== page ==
THE TAOISEACH Micheál Martin has defended the ban imposed on supermarkets selling “non-essential” items.
Under plans rolled out this week, Gardaí visited supermarkets across Ireland to ask that they not sell clothing, homewares and other items.
The move has drawn criticism in some quarters, with at least one campaign group unhappy that restrictions have been placed on the sale of baby clothing.
However, the Taoiseach has defended the measures, arguing that it would be “not fair” to allow supermarkets to sell these items while smaller retailers remained closed under Level 5 lockdown conditions.
He told the Irish Examiner: “Shops can't exploit the situation, particularly big retailers and so on, because small retailers had to close.
“It's not fair on them that a multiple would have its non-essential side open. That's just not fair and that's not everyone pulling together.”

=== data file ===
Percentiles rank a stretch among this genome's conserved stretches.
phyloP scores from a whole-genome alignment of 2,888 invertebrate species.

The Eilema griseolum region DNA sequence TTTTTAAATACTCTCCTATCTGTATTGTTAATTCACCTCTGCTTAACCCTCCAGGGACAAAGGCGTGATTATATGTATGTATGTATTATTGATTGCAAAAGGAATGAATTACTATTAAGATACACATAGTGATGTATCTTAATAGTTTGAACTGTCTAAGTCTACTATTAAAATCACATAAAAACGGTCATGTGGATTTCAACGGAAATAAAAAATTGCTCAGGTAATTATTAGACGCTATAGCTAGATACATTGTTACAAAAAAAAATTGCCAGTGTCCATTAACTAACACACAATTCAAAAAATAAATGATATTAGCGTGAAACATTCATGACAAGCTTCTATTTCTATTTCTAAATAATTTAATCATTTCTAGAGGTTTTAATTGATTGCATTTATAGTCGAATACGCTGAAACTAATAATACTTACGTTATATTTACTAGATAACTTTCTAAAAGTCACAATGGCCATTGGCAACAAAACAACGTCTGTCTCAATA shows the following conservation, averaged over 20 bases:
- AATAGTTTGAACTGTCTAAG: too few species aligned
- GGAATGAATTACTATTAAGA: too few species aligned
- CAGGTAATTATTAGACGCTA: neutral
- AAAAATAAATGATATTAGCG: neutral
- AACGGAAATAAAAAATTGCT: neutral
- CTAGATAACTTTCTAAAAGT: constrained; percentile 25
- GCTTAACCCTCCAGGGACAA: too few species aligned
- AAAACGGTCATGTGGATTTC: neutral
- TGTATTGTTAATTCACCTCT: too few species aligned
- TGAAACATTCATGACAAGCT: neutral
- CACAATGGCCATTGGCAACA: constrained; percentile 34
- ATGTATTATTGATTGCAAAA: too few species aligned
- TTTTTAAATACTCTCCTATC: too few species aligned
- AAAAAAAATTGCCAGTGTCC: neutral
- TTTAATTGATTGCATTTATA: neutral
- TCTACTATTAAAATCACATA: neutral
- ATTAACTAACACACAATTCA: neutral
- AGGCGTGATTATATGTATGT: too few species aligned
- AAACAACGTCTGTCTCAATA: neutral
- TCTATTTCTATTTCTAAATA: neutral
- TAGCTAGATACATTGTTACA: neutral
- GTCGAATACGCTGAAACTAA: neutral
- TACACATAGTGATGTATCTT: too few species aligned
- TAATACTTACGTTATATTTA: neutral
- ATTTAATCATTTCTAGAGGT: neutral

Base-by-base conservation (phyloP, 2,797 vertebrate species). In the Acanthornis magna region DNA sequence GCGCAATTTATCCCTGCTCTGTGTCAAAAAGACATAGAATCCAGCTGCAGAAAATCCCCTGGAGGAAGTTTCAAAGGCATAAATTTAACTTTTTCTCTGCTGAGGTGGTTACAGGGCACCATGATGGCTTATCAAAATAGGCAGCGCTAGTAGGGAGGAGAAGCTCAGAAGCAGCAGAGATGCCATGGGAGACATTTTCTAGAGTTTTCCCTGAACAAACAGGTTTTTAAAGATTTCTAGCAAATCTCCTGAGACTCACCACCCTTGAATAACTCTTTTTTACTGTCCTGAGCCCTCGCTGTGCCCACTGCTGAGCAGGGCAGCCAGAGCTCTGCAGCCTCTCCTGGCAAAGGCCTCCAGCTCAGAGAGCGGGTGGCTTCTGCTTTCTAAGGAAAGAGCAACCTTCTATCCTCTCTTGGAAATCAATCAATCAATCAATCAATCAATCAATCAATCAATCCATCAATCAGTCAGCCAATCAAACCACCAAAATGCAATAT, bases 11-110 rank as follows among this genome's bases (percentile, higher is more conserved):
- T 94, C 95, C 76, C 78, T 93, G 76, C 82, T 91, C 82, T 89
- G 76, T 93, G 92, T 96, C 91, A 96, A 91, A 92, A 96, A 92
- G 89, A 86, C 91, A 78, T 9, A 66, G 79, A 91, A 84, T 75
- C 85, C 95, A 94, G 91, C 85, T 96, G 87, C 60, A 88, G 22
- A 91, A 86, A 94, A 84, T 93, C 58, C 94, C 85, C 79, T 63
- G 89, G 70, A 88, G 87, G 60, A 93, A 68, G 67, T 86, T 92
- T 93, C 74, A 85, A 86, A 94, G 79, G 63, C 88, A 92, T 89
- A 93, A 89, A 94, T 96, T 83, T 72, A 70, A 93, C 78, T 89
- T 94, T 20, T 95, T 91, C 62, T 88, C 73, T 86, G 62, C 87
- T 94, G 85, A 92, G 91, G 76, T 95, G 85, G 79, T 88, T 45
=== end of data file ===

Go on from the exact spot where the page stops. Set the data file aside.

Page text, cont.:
Martin argued that the move was informed by Nphet’s advice to "reduce overall congestion" in the community for the next six weeks.
"The objective of that is if you reduce the numbers of gatherings and locations of people gathering together, it reduces the incidence of the virus and you can make the progress we want to make in terms of getting the numbers really low.”
The approach is one that has already been rolled out across Wales, with shops like Aldi and Lidl closing non-essential aisles to help reduce shopper numbers.
However, the ban on the sale of baby clothes has been branded "ridiculous", given that a pregnant woman has the potential to go into labour at any time during their 40-week gestation, with premature babies having a chance of survival from 24 weeks on.
With many new parents opting against the purchase of baby clothes in advance of the due, for fear that anything could go wrong, the lack of available items over the next couple of months appears short-sighted.
The authorities in Wales faced similar criticism after staff at a branch of Tesco told one customer tampons were non-essential items.
Tesco subsequently corrected the claim, insisting tampons were classed as a essential.